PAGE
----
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Nancy's Notes

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I can’t wrap my brain around the fact that it is July. In some ways, it’s hard to believe we’re halfway through 2020, even though the coronavirus seemed to put us in slow motion; at least it did early on in the pandemic. Now it seems like everything and everyone is going full-speed ahead, as if the “re-opening” of many places and activities has been like a race to make up for lost time.
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Country singer Thomas Rhett says he wrote the song, “Be A Light,” last year in response to the negativity and sadness he was seeing in the world. It wasn’t due to be released until sometime next year, but at the urging of Rhett to his label team, the song released March 30, just as the nation was really starting to feel the effects of the coronavirus. The song quickly hit the prestigious Billboard Hot 100 List, landing at No. 71 on April 18.
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Right now the back of my right hand looks like something terrible happened to me, but it was just that Charley nailed me with her paw and claws that need to be trimmed. The scratch didn’t break the skin; there was no blood—at least not visible on the outside. But on the inside, underneath the skin, is where the injury is visible. As I look at the mark I feel like I’m looking at my grandmother’s hands. I remember her hands and arms being marked like this frequently, although she rarely remembered what had happened to cause it. But she was OLD when her skin looked like this. She had crepe-thin skin that showed every vein, liver spots, scars, and yes, bruises of blood under the skin. Just like mine looks now. And it’s not the first time it’s happened; but I remember the first time it happened, and my thought was… How can it be that I am old enough to have my grandmother’s hands?
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Last September, on Labor Day weekend, we adopted a little girl, and we named her Charley. Even though it’s a name usually reserved for boys, my husband and I both had the name in mind; and anytime we can agree on something, we need to go with it. So our little girl is Charley. She was such a sweet little thing, a snuggler, and of course very playful. She used to love to play with balls and noisemakers of just about any kind. I say, “used to,” because she doesn’t get to have squeaky toys anymore. It became a particular goal of hers to see just how quickly she could find and remove the squeaker in any toy. If I say we’ve gone through more than $100 in balls and toys, with or without squeakers, I would not be exaggerating at all. We thought we had outsmarted her when we realized there was a “chew rating” on many of the toys, and we started buying only toys rated at least an 8 or higher, for “aggressive chewers.” If I say she could ruin a chew toy rated #8 or higher in less than five minutes, I would not be exaggerating there, either. She has also chewed on the carpet, rugs, furniture and every bed/blanket/towel that we’ve tried to use in her kennel.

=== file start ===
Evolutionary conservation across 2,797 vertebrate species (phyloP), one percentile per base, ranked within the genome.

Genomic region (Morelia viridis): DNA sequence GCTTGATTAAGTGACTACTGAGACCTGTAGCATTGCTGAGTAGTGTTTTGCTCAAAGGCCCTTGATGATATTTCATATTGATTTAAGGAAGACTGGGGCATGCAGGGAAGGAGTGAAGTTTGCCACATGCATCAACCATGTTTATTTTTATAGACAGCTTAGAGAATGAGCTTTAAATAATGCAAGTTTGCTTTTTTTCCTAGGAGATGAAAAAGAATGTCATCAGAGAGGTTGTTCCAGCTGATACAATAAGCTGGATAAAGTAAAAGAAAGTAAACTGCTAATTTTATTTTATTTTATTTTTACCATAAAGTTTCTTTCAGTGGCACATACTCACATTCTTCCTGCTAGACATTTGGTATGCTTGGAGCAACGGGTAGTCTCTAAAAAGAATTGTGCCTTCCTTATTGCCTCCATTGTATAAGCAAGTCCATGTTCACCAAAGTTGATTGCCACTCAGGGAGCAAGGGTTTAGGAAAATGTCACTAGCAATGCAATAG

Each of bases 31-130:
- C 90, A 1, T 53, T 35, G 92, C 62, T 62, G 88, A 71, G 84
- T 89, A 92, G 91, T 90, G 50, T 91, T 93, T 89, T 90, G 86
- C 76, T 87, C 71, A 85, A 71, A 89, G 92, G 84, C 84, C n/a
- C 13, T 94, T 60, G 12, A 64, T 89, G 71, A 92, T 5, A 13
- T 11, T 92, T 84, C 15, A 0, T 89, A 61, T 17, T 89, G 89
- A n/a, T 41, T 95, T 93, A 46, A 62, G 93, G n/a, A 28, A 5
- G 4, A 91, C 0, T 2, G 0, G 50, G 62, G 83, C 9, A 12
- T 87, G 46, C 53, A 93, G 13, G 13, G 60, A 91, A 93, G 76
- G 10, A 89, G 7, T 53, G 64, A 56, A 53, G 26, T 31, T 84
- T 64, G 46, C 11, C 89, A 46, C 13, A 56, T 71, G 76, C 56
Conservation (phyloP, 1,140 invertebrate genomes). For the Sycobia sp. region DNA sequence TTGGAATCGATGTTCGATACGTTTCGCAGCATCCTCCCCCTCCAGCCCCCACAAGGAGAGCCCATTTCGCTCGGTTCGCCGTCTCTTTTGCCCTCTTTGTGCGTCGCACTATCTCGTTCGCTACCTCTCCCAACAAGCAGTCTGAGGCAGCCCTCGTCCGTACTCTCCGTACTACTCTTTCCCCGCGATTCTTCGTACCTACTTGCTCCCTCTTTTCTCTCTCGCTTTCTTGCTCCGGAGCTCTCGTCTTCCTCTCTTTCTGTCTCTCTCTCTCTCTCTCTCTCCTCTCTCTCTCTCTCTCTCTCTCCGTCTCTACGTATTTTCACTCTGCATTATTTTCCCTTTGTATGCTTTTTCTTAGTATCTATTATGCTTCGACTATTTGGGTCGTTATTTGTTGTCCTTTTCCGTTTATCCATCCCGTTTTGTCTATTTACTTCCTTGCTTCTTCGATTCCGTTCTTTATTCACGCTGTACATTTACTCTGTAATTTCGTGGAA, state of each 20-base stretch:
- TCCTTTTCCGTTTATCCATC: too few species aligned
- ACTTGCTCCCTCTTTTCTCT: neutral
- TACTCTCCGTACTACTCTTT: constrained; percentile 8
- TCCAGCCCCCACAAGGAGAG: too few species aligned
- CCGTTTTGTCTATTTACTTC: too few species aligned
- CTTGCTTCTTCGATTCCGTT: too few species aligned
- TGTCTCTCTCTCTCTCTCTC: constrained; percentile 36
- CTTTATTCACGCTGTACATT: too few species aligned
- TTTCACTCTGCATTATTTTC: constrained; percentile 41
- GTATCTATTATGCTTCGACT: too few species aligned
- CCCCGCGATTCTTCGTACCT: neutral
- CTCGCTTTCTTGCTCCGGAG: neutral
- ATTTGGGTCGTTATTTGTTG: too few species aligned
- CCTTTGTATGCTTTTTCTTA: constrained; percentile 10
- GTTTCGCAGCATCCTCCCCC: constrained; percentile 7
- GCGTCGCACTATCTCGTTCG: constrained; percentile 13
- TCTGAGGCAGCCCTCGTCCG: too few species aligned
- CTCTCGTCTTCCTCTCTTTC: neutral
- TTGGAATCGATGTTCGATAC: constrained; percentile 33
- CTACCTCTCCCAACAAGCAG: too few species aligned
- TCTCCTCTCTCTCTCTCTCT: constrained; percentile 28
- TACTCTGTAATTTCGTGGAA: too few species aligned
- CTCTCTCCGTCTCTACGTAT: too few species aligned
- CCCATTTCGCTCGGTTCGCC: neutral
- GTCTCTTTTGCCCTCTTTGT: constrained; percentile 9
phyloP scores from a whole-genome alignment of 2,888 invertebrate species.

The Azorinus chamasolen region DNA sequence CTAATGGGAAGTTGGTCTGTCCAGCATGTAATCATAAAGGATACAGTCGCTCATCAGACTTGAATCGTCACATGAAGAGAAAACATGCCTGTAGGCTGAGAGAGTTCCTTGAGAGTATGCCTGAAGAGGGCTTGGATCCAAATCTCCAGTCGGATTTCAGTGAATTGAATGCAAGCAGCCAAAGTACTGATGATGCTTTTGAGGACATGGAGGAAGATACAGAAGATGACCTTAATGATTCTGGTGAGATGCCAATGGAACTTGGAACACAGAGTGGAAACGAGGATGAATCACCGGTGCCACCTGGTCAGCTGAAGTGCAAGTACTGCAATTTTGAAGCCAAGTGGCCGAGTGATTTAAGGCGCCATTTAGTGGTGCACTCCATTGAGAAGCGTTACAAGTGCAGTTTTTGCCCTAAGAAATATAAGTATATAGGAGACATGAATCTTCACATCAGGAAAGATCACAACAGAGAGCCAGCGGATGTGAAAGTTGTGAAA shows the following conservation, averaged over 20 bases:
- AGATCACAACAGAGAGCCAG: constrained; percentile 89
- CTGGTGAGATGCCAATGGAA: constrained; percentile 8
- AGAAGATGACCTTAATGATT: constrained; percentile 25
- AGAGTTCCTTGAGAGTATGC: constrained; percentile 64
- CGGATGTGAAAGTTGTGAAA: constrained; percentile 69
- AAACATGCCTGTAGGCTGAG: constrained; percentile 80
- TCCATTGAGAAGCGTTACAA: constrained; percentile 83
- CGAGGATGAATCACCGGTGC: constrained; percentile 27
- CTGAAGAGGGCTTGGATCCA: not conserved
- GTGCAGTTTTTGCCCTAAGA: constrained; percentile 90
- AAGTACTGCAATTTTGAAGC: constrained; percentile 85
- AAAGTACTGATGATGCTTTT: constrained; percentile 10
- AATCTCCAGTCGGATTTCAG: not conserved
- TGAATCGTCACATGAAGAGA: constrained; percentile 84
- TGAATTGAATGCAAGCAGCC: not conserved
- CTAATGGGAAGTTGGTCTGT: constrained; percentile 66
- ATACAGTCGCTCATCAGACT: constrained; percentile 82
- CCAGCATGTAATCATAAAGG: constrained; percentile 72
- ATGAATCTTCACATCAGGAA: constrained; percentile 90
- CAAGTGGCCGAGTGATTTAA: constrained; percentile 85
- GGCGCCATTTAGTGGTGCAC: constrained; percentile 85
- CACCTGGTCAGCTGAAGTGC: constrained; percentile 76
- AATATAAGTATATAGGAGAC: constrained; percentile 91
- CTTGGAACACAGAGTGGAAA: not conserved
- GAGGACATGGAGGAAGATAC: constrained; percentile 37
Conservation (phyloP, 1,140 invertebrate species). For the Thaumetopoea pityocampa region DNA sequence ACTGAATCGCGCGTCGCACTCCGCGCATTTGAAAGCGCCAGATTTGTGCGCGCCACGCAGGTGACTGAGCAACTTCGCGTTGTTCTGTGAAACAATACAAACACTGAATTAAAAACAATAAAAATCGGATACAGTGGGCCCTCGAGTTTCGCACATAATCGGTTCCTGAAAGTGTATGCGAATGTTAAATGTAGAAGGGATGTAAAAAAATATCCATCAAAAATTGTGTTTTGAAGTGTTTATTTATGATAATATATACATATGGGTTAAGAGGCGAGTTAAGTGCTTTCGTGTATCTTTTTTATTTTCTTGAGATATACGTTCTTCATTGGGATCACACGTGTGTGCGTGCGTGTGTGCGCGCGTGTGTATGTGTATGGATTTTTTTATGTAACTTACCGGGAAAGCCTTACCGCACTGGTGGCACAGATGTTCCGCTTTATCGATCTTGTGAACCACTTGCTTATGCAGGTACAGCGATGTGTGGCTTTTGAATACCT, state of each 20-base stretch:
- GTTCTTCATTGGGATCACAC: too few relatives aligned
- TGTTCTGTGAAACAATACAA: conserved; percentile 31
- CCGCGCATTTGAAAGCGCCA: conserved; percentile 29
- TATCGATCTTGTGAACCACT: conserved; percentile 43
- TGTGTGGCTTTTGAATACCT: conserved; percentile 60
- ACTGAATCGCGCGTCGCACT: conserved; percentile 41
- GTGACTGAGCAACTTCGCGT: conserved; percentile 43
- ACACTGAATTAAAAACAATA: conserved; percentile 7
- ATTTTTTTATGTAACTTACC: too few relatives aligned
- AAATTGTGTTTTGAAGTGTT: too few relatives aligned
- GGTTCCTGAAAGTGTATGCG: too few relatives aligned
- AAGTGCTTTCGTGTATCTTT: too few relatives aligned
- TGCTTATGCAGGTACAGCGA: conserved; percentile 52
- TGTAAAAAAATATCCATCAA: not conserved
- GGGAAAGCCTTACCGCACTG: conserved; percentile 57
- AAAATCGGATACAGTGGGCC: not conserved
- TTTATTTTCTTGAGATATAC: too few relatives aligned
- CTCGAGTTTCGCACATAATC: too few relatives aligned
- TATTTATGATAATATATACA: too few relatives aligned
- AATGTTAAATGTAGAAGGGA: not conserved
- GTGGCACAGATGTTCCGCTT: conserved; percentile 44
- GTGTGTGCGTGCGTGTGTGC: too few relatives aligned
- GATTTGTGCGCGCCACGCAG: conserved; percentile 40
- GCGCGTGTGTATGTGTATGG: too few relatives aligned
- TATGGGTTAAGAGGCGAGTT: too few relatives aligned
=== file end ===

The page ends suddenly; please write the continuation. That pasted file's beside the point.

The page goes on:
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Some days, I’m anxious to get home and watch the evening news. Some days, as I’m watching the news, I turn it off and go do something else to get my mind off of the news. It’s such a dilemma. It’s not that I don’t care about what’s going on. It’s just that some of the news these days is hard to take. Whether it’s mounting death tolls from the coronavirus, our tanking economy, or political squabbling and jabbing, there’s not a lot of positive things to report. What I appreciate in every evening news broadcast (I watch CBS), they try to end with a “feel good” story.
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Biographies are generally not my favorite genre to read. In fact, I could probably count on one hand the biographies I have read; I just don’t go to that aisle of the library. But there was something about the stories I heard when Donald Stratton died that made me want to learn more about him. Just to remind you, Donald G. Stratton was the USS Arizona Survivor who died on February 15, 2020 at the age of 97. A motor cade in his honor came through Stockton the evening of February 27, carrying him to his final resting place at Red Cloud, Nebraska, where he grew up.
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Here’s a True Confession of a Stockton Housewife: I am a clipper and a saver, a stasher and a filer. I’ve got notebooks and files and shoeboxes and storage boxes and plastic totes full of stuff that I’ve saved over the years from every place we’ve lived, every job we’ve worked at, every life we’ve had. And yes, every once in a while I actually go through some of that stuff with the idea of purging and pitching, but very little gets tossed because, well, it’s just a part of our life story. Besides, I want to make sure my sons have plenty of entertainment when they clean up after I’m gone.
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NANCY'S NOTES

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The news every day is often so sorrowful and worrisome that most days, I just avoid it. But I love hearing or reading a happy story, especially when it’s about a dog. There’s just something about a good dog story that warms my heart. I guess it’s because many of us have dogs who take care of us more than we take care of them.